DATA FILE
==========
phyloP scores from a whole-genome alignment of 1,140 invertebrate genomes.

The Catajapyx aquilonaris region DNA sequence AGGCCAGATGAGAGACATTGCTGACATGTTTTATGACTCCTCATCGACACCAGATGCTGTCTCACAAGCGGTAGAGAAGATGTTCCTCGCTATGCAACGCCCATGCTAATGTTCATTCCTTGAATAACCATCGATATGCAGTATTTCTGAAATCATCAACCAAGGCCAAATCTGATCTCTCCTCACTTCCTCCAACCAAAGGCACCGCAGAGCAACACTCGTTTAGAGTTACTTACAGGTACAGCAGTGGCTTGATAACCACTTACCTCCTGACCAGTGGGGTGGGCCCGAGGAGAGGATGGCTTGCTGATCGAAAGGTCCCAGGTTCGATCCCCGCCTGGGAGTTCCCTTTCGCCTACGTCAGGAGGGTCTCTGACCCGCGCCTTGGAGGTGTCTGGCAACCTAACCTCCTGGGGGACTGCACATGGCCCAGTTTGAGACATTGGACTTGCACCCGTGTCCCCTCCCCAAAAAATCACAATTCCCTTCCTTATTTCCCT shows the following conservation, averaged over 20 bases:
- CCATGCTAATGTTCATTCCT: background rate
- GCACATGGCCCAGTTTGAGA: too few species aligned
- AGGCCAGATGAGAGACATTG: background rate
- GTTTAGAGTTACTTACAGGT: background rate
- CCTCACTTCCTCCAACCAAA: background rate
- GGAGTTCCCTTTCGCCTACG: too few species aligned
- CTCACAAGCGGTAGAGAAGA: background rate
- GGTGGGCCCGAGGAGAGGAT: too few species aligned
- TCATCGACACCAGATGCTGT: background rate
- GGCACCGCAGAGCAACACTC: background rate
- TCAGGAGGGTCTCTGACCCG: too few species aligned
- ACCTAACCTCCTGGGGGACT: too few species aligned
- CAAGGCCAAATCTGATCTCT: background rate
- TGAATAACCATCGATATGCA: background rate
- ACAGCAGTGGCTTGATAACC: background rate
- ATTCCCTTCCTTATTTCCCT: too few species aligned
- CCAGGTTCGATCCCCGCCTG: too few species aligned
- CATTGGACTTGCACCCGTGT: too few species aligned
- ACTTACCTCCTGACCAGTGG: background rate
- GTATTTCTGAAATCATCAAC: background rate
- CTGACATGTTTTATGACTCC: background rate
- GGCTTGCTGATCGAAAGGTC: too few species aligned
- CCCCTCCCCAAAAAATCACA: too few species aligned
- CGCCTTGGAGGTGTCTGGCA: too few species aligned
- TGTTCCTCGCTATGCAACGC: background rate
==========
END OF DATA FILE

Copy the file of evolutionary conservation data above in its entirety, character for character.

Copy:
phyloP scores from a whole-genome alignment of 1,140 invertebrate genomes.

The Catajapyx aquilonaris region DNA sequence AGGCCAGATGAGAGACATTGCTGACATGTTTTATGACTCCTCATCGACACCAGATGCTGTCTCACAAGCGGTAGAGAAGATGTTCCTCGCTATGCAACGCCCATGCTAATGTTCATTCCTTGAATAACCATCGATATGCAGTATTTCTGAAATCATCAACCAAGGCCAAATCTGATCTCTCCTCACTTCCTCCAACCAAAGGCACCGCAGAGCAACACTCGTTTAGAGTTACTTACAGGTACAGCAGTGGCTTGATAACCACTTACCTCCTGACCAGTGGGGTGGGCCCGAGGAGAGGATGGCTTGCTGATCGAAAGGTCCCAGGTTCGATCCCCGCCTGGGAGTTCCCTTTCGCCTACGTCAGGAGGGTCTCTGACCCGCGCCTTGGAGGTGTCTGGCAACCTAACCTCCTGGGGGACTGCACATGGCCCAGTTTGAGACATTGGACTTGCACCCGTGTCCCCTCCCCAAAAAATCACAATTCCCTTCCTTATTTCCCT shows the following conservation, averaged over 20 bases:
- CCATGCTAATGTTCATTCCT: background rate
- GCACATGGCCCAGTTTGAGA: too few species aligned
- AGGCCAGATGAGAGACATTG: background rate
- GTTTAGAGTTACTTACAGGT: background rate
- CCTCACTTCCTCCAACCAAA: background rate
- GGAGTTCCCTTTCGCCTACG: too few species aligned
- CTCACAAGCGGTAGAGAAGA: background rate
- GGTGGGCCCGAGGAGAGGAT: too few species aligned
- TCATCGACACCAGATGCTGT: background rate
- GGCACCGCAGAGCAACACTC: background rate
- TCAGGAGGGTCTCTGACCCG: too few species aligned
- ACCTAACCTCCTGGGGGACT: too few species aligned
- CAAGGCCAAATCTGATCTCT: background rate
- TGAATAACCATCGATATGCA: background rate
- ACAGCAGTGGCTTGATAACC: background rate
- ATTCCCTTCCTTATTTCCCT: too few species aligned
- CCAGGTTCGATCCCCGCCTG: too few species aligned
- CATTGGACTTGCACCCGTGT: too few species aligned
- ACTTACCTCCTGACCAGTGG: background rate
- GTATTTCTGAAATCATCAAC: background rate
- CTGACATGTTTTATGACTCC: background rate
- GGCTTGCTGATCGAAAGGTC: too few species aligned
- CCCCTCCCCAAAAAATCACA: too few species aligned
- CGCCTTGGAGGTGTCTGGCA: too few species aligned
- TGTTCCTCGCTATGCAACGC: background rate